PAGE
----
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“Check in” vs. “Check out”

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In a previous post, I wrote about how my counselor has talked to me about working towards engaging in “check in” activities instead of “check out” ones. Several people expressed interest in hearing more about that, so here we go!

Our society these days is full of check out activities. We spend SO MUCH TIME checking out. Anything involving a screen is going to tend towards checking out, and so many of us are glued to our screens. We use our phones for news, entertainment, health tracking, work, image editing, connecting with friends and family, surfing the net, checking email, checking the weather, etc. It seems like whatever you want to do, there’s an app for that.

And it’s not just our phones. TV has become absolutely central to our culture. We have cable, satellite, Netflix, Hulu, Amazon Prime TV, Britbox, etc. And those are just a few of the major ones. My family alone has Netflix, Amazon, and Britbox subscriptions. We eat probably the vast majority of our meals in our living room in front of the TV.

It is so easy to check out. It’s so easy to just sit in front of the TV and allow the entertainment to wash over you. It’s so easy to scroll Facebook for hours. Or mindlessly play games on your phone. And it’s pretty difficult to break the habit once you’ve made it.

When we check out, we don’t just check out from the stresses of life, which is the whole point of checking out. We also check out from engaging with those around us. My phone addiction is probably one of Jesse’s biggest pet peeves because when I’m on my phone, I literally don’t hear him or the girls when they’re trying to get my attention. I cannot tell you the number of spats that have resulted from me being sucked into phone world. (Unfortunately, the same thing is true for reading, especially novels. We check out when we read, which suuuuuucks because I love books.)

Here’s the thing, though. Checking out, in and of itself, is not a bad thing. The extent to which we’re doing it is what is problematic. There are also some check out activities that are “better” for you than others – for example, reading will always be better than phone games. Watching movies with others is better than flipping through the channels on the TV. Checking out really can be a stress release, especially when we’ve been engaging in an activity that really required our brains to work hard (or we’ve spent the entire day chasing our screaming children who refused to be happy no matter what we do. But that’s never happened to any of us).

But it’s more important to check in. It’s more important to engage the mind – to do something creative, something that fosters relationships, something that moves your body. Checking in activities will reenergize you, whereas checking out tends to sap your energy. Vegging in front of the TV will leave you feeling like you need to fall into bed. Spending time doing an art project or brain puzzles leaves you with more energy.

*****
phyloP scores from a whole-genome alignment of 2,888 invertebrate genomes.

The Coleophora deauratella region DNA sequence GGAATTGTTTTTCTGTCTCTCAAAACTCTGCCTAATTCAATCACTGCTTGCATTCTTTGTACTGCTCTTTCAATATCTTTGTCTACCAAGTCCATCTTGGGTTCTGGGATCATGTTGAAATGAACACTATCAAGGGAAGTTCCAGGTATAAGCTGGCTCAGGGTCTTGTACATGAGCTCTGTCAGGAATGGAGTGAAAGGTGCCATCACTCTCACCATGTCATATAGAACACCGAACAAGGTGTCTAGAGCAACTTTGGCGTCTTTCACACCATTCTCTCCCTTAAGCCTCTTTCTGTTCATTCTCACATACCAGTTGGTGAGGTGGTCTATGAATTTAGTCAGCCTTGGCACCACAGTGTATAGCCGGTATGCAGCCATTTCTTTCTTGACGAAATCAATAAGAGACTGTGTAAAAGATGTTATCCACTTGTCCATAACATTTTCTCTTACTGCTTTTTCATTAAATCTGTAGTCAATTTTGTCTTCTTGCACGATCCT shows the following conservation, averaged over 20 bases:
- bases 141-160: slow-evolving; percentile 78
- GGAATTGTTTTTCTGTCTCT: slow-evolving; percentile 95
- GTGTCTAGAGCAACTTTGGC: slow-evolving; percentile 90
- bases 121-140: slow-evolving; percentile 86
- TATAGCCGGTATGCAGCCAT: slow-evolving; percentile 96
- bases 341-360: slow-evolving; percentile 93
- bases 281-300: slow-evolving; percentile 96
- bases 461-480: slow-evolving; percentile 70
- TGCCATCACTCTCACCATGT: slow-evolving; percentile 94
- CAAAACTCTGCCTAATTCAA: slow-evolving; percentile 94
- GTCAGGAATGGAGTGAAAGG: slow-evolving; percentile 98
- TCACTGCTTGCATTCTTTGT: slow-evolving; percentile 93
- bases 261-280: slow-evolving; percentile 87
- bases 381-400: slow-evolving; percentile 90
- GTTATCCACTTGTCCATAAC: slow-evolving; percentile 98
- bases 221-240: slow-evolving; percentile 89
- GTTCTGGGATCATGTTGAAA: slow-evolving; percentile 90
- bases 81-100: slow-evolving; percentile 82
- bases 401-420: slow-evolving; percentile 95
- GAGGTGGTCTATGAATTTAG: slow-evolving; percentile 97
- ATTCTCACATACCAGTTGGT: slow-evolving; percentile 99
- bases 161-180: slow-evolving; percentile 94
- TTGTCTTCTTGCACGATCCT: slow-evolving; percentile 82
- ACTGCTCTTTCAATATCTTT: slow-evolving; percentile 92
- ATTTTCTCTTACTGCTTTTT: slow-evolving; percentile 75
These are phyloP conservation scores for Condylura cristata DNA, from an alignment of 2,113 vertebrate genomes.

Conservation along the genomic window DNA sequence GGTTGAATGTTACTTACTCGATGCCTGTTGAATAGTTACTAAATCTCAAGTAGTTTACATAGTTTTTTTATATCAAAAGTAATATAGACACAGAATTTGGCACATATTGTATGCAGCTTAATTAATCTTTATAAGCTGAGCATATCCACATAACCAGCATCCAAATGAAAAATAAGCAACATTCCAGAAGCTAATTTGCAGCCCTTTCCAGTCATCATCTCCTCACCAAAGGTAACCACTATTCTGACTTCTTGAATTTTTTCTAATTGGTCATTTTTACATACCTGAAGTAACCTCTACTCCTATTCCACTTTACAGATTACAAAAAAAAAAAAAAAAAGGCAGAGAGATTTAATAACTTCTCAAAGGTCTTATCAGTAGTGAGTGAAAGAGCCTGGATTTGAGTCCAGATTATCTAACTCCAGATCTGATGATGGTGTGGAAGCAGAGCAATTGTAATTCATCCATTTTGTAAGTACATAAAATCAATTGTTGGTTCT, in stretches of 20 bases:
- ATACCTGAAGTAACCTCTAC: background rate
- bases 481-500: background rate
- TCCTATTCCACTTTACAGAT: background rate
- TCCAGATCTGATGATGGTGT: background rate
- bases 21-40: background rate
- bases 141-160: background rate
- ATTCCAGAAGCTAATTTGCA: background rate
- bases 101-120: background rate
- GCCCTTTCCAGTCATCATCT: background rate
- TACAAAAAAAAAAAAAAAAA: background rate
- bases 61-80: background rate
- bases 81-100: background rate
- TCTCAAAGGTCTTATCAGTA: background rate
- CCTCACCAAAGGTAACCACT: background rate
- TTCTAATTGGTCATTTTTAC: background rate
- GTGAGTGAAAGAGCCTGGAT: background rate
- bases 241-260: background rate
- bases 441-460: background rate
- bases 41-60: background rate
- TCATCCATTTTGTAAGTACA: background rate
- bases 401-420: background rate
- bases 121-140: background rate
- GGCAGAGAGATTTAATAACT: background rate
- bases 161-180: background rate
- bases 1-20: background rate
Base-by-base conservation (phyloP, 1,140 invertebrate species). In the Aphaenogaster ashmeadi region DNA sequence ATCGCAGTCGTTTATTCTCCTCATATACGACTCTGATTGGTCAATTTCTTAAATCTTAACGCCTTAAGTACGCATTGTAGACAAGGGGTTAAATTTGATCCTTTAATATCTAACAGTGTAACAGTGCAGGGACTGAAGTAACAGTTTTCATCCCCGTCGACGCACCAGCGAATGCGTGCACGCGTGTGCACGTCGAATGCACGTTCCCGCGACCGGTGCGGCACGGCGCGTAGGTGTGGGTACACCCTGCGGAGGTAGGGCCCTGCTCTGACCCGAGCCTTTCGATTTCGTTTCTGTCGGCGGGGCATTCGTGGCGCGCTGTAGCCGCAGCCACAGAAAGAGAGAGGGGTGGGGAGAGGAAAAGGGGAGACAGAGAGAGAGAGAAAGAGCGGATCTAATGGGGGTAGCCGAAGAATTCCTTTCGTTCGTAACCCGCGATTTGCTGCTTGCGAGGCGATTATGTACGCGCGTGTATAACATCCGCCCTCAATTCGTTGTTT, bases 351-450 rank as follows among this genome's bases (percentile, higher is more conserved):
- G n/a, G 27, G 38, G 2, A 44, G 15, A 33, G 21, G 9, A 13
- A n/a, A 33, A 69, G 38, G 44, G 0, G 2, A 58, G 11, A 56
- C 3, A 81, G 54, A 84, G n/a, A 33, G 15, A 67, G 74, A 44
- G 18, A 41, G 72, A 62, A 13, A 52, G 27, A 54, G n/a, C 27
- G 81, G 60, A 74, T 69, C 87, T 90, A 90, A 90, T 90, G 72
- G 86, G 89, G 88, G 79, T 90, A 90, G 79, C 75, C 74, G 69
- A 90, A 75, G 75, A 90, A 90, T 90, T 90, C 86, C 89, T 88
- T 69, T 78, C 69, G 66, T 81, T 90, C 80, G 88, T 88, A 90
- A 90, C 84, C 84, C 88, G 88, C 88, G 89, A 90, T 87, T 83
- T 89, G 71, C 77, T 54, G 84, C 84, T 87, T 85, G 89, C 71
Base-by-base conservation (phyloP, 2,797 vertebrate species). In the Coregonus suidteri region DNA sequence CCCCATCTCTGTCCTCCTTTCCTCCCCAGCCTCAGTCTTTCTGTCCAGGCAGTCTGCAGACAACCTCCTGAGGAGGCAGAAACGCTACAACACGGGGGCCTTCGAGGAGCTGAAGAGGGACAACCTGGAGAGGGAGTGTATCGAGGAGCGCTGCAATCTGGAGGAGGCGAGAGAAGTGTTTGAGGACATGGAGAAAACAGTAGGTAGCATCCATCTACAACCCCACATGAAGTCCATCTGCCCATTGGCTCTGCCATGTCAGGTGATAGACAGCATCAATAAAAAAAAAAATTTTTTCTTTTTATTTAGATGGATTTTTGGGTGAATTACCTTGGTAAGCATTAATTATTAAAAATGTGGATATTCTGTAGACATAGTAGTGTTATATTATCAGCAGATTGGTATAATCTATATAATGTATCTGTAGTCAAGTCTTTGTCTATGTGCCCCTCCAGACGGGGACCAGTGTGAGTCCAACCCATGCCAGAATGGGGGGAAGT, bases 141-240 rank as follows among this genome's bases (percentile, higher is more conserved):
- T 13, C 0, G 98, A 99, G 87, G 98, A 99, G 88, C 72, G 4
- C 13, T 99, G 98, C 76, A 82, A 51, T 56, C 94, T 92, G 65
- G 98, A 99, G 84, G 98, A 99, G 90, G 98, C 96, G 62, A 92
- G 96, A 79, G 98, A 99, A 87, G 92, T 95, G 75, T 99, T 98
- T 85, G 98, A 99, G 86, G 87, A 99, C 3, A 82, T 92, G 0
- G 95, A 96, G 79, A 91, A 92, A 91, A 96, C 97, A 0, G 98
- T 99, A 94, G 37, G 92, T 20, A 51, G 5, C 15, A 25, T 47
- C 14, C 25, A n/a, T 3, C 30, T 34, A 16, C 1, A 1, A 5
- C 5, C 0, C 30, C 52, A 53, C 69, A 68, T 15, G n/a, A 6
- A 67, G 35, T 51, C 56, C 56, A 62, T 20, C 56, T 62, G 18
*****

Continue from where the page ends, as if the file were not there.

So what are check in activities? Here’s a broad, and totally not inclusive, list:

  • Meditation
  • Knitting, crocheting, sewing, etc.
  • Puzzles
  • Card games with others
  • Coloring, origami, art projects in general
  • Yoga
  • Weight lifting
  • Running, especially outside
  • Group exercise classes or group sports activities
  • Participation in music groups like choirs, bands, orchestras, etc.
  • Small groups – religious or otherwise
  • Getting together with friends – yay coffee dates!
  • Learning any sort of new skill
  • Gardening and other outside work
  • Going walking outside
  • Going on a drive with others
  • Volunteering
  • Basically anything new that engages your brain

Some folks are so good at checking in. The vast majority of their hobbies are check in activities; that’s just how they spend their time. I’m not one of those folks. My inclinations are to play on my phone, to watch TV, to play video games, to read all the books. I have to really force myself to engage in more check in activities. It’s such an essential part of self care.

When I was researching a bit more on this subject, I found this awesome list. It has tons of activities for self care that are, mostly, check in activities. I think I’d like to make a quarterly bucket list of sorts that is my “check in list.” Activities I’d like to do to help ensure that I’m engaging my brain, my spirit, my body, my heart.

What sorts of check in activities are you all into? Do you have trouble with wanting to automatically engage in check out activities like I do? What’s something new you’d like to try? Tell me in the comments!

6 thoughts on ““Check in” vs. “Check out”

  1. As I’m reading this my daughters are destroying the toy room but hopefully not each other!


    1. Ha. I feel you! This morning, I cleaned the whole kitchen while my younger one traipsed up and down the stairs carrying shoes and crayons. 😆


      1. I need to work on not being so addicted to my phone, but I’m home alone a lot with my little girls, so it feels like my only outlet into the world!


      2. Yes! This is my problem too. I’ve been really working to get together with other mom friends so that I get socialization in person. And my kids do too!

        Liked by 1 person

  2. I love this! I also like the self care list. Definitely going to keep that.


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